November 13, 2004
(some not too serious observations about the costs of living in 19th century Paris)
Literature often mentions that Daumier was a relatively poor man, who followed Corot’s advice that an artists should always have debts in order to really be appreciated by his surrounding. This opinion has been well documented by Cherpin in his publication “Le dernier cahier de comptes de Daumier.” Revue Municipal nr. 29 pp 34-38 and 40-41, Marseille Mai-Juillet 1956. This booklet shows Daumier’s handwritten expenses and shows also how much he received from Le Charivari for each print (see also B. Laughton “Honoré Daumier”. Yale University Press, New Haven 1996).
Surprisingly, the amount of Francs Daumier received each month over a long period of his life when working for Le Charivari should have allowed him quite a comfortable life. You will find a list of some daily goods sold in Paris during that time. These prices have been either taken from Cherpin’s observation, or from the captions of Daumier’s own lithographs or, at a later stage directly from the advertisements published in Le Charivari.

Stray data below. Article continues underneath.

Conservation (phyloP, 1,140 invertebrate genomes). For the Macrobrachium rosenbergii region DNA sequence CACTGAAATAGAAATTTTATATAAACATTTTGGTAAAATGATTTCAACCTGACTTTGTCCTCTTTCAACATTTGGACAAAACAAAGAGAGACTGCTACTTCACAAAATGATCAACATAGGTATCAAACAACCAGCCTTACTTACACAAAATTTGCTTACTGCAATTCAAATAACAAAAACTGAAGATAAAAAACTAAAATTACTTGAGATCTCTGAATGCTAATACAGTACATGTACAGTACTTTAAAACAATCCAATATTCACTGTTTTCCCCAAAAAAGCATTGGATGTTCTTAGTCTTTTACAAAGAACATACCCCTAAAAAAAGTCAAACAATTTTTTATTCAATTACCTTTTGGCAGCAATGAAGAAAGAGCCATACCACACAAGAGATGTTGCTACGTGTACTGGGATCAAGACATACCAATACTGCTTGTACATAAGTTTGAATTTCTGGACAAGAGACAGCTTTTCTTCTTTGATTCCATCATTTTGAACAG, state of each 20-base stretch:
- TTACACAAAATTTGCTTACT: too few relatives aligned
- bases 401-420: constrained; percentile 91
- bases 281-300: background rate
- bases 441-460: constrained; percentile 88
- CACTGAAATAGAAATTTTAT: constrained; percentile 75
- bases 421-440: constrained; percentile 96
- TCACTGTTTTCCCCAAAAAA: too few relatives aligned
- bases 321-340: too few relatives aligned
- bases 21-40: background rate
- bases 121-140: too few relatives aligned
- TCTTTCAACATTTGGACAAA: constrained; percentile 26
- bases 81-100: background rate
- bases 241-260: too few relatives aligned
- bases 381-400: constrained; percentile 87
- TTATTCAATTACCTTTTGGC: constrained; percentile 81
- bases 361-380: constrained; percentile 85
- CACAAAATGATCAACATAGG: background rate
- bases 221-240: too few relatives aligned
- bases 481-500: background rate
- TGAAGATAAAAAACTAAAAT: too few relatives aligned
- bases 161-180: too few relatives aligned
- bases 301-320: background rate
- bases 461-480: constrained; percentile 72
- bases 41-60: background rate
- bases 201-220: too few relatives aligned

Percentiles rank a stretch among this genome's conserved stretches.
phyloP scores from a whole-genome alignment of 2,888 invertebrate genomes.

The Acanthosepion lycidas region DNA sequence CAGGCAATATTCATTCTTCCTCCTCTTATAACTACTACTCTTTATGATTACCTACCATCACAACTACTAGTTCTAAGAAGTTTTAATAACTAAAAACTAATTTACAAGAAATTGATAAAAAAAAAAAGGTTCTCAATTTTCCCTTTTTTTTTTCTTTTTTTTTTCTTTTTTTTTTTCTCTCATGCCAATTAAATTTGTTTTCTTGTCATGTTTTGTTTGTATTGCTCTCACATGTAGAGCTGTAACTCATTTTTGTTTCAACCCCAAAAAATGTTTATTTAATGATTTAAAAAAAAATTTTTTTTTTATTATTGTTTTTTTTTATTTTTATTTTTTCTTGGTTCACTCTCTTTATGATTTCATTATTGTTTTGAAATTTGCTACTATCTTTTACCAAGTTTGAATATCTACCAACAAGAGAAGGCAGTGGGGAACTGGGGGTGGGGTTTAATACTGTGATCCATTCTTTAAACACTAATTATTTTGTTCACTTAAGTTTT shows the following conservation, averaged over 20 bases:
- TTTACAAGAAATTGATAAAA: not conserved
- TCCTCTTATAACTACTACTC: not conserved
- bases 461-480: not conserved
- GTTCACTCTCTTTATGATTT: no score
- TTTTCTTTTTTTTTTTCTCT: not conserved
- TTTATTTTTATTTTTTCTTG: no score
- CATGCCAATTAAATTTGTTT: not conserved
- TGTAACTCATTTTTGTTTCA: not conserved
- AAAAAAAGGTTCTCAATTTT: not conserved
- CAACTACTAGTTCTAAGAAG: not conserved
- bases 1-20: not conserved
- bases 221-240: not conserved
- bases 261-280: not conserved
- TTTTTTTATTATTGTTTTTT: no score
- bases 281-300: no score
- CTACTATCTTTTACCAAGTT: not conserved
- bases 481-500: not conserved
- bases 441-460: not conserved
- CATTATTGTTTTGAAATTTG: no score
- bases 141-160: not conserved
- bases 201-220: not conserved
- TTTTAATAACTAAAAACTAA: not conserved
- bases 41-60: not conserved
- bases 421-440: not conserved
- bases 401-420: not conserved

Taking into account that Daumier, apart from his lithographs, also sold wood engravings as well as drawings and paintings during the later part of his life, it seems difficult to identify what Daumier did with his income. Maybe one day, a research paper will enlighten us all about the spending habits of Daumier. We might be able to find out why he ended up in financial difficulties and poverty despite of his fairly sufficient funds.